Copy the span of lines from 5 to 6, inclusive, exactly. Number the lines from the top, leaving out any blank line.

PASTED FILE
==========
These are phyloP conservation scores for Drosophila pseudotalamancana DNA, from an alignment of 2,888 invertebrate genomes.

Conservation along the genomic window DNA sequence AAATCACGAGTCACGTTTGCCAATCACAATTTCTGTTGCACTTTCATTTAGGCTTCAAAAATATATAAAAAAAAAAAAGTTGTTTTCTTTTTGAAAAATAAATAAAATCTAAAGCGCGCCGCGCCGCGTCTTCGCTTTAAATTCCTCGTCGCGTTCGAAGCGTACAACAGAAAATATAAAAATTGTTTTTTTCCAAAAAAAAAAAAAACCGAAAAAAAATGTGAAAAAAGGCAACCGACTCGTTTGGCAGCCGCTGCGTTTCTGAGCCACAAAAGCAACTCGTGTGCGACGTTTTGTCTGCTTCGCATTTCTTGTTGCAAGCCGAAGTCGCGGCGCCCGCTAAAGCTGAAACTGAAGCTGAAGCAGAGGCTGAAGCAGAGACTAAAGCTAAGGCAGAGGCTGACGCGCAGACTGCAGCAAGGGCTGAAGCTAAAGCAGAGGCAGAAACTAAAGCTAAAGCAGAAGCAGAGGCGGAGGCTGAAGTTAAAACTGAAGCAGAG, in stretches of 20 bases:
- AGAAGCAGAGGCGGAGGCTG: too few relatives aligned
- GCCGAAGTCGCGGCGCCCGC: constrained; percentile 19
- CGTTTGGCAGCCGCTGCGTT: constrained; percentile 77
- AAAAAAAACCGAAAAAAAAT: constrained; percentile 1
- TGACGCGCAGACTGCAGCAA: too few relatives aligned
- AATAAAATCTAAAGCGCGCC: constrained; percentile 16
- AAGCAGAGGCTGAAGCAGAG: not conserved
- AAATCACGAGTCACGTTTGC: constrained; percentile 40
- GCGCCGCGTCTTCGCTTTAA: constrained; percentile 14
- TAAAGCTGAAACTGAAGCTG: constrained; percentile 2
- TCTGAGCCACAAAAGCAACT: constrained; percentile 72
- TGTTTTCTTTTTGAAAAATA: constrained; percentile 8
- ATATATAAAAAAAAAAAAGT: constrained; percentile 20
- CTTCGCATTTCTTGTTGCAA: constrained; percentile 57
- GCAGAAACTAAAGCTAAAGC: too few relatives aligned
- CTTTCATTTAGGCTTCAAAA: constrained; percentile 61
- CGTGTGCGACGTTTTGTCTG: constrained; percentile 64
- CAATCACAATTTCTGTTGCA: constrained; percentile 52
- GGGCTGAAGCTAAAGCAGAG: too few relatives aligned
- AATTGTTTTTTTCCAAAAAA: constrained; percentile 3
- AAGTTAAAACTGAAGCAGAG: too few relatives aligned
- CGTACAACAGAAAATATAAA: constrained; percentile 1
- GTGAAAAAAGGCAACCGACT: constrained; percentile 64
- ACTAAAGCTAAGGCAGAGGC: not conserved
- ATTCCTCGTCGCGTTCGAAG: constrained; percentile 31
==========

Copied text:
- CGTTTGGCAGCCGCTGCGTT: constrained; percentile 77
- AAAAAAAACCGAAAAAAAAT: constrained; percentile 1